Unprecedented – the word that seemed to adequately capture the general sentiments around the COVID-19 pandemic and its effect on the global economy. Indeed, the effect of COVID-19 cannot be overemphasized. There is no doubt that this global pandemic created unique and varied challenges and business conditions for all businesses and industries. Therefore, it comes as no surprise that, in December 2020, the Organization for Economic Cooperation and Development (OECD) released a document titled "Guidance on the Transfer Pricing (TP) implications of the COVID-19 pandemic" (the COVID-19 guidelines) which was aimed at providing much needed clarity to taxpayers in analyzing the accounting periods impacted by the pandemic.

As companies are currently navigating the preparation of TP documentation for the first financial year (FY) impacted by COVID-19, it is only fitting that we revisit the COVID-19 guidelines with a view to distilling key aspects that will prove useful in objectively reporting financial outcomes. In a bid to ensure that the arm's length principle is continuously applied as the core of TP during the COVID-19 pandemic, the COVID-19 guidelines addresses the following priority issues:

1. Comparability Analysis: As is often stated, the comparability analysis is at the heart of the arm's length principle. The effective application of the principle overriding TP is hinged on obtaining financial information of companies considered to perform similar activities as those of the entity whose compliance with the arm's length standard is being assessed. The COVID-19 guidelines seeks to address the challenges and likely adjustments that may arise while selecting appropriate comparables for 2020 or 2021 FY, as the case may be, given the impact of the pandemic on this period. These identified adjustments include:

I. Reduced reliance on historical data while performing comparability analysis. However in lieu of historical data, reliance can be placed on the various effects of the pandemic on specific businesses and industries.

II. The use of a detailed analysis of budgeted/forecast financial information (pre-COVID), as a basis to compare the actual financial results achieved during COVID-19.

III. The use of more than one TP method as a corroborative method to test the arm's length nature of a transaction.

IV. The appropriate use of good judgement and flexibility in determining the arm's length range of a transaction.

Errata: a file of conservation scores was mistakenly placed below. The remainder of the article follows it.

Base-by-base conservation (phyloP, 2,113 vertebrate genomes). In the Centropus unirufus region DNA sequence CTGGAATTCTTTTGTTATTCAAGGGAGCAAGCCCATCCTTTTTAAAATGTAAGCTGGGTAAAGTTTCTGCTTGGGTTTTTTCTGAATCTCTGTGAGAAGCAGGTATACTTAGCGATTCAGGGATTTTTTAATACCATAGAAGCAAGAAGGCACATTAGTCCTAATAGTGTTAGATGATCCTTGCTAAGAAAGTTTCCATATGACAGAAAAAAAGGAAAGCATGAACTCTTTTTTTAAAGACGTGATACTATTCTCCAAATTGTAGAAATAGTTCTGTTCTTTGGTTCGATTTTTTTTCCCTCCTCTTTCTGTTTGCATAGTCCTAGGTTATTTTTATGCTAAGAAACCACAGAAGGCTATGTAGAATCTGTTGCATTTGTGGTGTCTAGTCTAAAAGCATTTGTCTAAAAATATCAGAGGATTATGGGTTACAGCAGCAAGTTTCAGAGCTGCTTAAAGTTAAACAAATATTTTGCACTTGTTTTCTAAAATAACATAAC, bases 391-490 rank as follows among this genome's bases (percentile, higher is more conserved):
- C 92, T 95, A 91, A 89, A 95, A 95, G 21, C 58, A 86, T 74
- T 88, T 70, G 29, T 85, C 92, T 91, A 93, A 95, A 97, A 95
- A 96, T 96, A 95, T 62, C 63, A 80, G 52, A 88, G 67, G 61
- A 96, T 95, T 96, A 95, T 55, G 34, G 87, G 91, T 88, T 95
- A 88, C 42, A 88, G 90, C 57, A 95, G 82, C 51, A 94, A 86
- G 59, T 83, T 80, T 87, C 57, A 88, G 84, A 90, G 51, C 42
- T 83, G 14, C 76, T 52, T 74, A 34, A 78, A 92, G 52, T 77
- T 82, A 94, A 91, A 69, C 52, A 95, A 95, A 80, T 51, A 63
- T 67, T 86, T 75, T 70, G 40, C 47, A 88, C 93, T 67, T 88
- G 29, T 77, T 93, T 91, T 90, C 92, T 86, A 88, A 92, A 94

V. The application of the outcome-testing approach which allows for the use of information that becomes available after the taxable year in determining arm's length conditions.

The accurate delineation of transactions plays a major role in ensuring appropriate application of the identified adjustments to determine the arm's length nature and condition of each transaction.

2. Allocation of COVID-19 specific costs and losses: The COVID-19 pandemic brought about a number of challenges to MNEs. One of the major challenges is the generation of losses which may be due to a drop in demand for products or a complete closure of business activities. The COVID-19 guidelines provides answers to questions that are likely to arise as a result of these losses. These questions include whether limited risk entities can incur losses, how operational or exceptional losses should be allocated and how to account for exceptional COVID-19 related costs can be appropriately considered in a comparability analysis.

The key takeaways from this section of the COVID-19 Guidelines are as follows:

I. The importance of a thorough review and documentation of the functions performed, assets utilized and most especially the risks borne by each connected person carrying involved in a transaction cannot be overemphasized and its usefulness spills over into effectively dealing with the challenges created by the pandemic. It also helps to ensure that losses are allocated at arm's length and no assumptions are made in allocating losses due to the nature of risks borne by each entity.

II. In a bid to ensure that COVID-19 specific costs are appropriately allocated, the COVID-19 guidelines place emphasis on how independent parties under comparable circumstances would operate. Essentially, the entity assuming the risks associated with the costs should be the party responsible for defraying such costs. Further, where the entity who bears such cost at the initial stage is different from the entity likely to assume the risk associated with such costs, the costs need to be passed on to the entity that actually assume the risk.